One night I walked into my home after work and my two young children were asleep for the night. I had left when they were sleeping and returned when they were sleeping. Although I loved my job, I considered quitting. Instead, I asked my manager for a reduced schedule. I got what I wanted but from that point on, I was shoved into a different category at work, someone who had received an accommodation.
Twenty years ago, that was the definition of flexibility, an accommodation for a working mom. Today, flexibility is much more than an accommodation. It is THE one thing that can make the difference in a working mother’s life and smart employers make it a critical component of their corporate culture.
Mothers who don’t have flexibility struggle every day with holding jobs and raising their children, and often quit when they are unable to sort out the conflicts. There is no substitute for being able to come in later or leave earlier to handle a childcare responsibility.
Recently, I asked the CEO of a real estate company how she balances her job, her community involvement on two non-profit boards, and her two children. She scoffed and told me not to ask her that question. “I have flexibility. I have help at home. It’s people who don’t have flexibility like my assistant who really deserves to be asked that question.”
These days, flexibility could be coming into work a little earlier and leaving a little earlier to make it to the daycare on time. It could be working from home in the morning to avoid rush hour, or working from home once a week. It could be taking a longer lunch to go to a parent/teacher conference. Or leaving the office on time to have dinner with the family and finishing up work later in the evening.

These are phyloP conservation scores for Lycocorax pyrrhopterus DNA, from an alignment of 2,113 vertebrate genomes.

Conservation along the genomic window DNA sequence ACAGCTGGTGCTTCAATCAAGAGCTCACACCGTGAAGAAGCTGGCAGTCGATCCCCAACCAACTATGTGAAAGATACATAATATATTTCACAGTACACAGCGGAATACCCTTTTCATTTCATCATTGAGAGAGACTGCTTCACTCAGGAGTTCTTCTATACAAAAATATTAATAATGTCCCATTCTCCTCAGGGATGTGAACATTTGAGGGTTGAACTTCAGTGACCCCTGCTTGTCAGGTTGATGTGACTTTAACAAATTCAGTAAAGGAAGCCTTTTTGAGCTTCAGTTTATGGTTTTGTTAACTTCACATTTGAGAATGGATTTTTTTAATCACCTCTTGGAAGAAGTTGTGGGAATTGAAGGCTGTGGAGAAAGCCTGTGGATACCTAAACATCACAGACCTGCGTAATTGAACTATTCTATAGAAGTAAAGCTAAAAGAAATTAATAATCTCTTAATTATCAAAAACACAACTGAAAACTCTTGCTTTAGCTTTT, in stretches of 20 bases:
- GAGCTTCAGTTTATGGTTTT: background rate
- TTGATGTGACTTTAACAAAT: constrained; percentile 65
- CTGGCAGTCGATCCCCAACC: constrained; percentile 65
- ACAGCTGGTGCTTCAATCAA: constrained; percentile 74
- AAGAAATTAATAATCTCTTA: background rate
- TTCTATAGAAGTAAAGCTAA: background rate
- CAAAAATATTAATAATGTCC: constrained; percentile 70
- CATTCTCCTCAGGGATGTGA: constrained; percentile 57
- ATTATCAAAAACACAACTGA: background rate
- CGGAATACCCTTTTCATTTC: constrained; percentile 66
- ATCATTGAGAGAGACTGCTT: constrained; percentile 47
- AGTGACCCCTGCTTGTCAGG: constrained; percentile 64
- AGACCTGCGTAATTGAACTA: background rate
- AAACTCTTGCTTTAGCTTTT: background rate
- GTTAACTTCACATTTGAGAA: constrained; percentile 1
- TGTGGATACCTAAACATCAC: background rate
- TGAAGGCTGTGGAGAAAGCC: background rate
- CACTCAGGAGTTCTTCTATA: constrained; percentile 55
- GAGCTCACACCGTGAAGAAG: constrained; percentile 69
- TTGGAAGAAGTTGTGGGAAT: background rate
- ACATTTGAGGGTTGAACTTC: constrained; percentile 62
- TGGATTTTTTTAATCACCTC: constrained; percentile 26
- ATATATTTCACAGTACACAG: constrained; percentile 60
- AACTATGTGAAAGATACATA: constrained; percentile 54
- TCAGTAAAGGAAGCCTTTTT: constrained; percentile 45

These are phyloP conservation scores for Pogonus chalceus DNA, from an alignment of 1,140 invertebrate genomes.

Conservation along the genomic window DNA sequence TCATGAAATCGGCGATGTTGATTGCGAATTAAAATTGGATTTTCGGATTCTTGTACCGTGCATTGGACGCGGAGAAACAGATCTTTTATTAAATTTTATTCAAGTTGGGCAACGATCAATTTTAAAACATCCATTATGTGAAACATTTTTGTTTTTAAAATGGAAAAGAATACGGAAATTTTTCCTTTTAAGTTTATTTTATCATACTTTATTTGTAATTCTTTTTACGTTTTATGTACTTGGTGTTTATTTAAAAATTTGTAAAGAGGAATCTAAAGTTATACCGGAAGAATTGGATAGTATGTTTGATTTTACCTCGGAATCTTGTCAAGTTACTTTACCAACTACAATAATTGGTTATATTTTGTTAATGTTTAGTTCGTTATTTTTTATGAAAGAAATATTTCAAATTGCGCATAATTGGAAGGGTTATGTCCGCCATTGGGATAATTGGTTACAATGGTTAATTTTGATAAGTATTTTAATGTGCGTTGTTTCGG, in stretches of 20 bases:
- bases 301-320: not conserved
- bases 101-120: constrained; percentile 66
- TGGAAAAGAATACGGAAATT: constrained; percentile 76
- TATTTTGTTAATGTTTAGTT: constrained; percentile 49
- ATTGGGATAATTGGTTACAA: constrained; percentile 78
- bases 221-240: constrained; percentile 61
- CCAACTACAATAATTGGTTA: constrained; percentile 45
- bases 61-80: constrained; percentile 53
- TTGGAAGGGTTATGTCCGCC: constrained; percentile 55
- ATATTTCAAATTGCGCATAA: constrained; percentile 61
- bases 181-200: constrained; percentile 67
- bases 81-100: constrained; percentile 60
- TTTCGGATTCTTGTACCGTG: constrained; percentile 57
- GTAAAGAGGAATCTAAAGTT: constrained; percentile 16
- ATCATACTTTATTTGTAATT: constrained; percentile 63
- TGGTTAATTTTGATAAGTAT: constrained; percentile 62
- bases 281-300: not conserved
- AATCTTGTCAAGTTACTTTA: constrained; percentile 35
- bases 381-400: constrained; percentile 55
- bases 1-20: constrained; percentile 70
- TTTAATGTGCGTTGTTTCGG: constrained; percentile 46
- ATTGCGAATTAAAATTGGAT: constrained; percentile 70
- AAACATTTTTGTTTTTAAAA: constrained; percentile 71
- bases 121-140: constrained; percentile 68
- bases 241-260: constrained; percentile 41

One Mother’s Day, I wrote a front page article about single mothers in Miami Dade who were living on the poverty line. One of the mothers I featured barely spoke English, had no car, and worked two jobs. She would wake up at 5 a.m. walk her son to school, work in a restaurant, walk a mile to pick her son up from school, walk home and then walk to a second job in a laundromat where she would work until midnight. One day, her son was receiving an award at school. She felt such pride and desperately wanted to be there to see him get it, but she couldn’t afford to have her pay docked if she took time off. Her plight tugged at my heartstrings when I realized how fortunate I was as a working mother to be able to take an hour off work to see my son receive an award at school.
Through that Mother’s Day story and dozens of others, I have seen firsthand that there are many women who want better lives and work tirelessly to get them. All they need is a little flexibility from their employer to make their work life balance fall into place.
There has been a long list of studies trumpeting the virtues of flexible working – benefits for the employee and employer. Fortunately, some employers “get it.” When possible, they are embedding flexibility into their culture and encouraging managers to allow it at all levels within the company. What they get in return is a loyal employee who does her job well. My wishes for Mother’s Day are that women who need flexibility get it so they can be the best employees and the best mothers they can be.
Happy Mother's Day!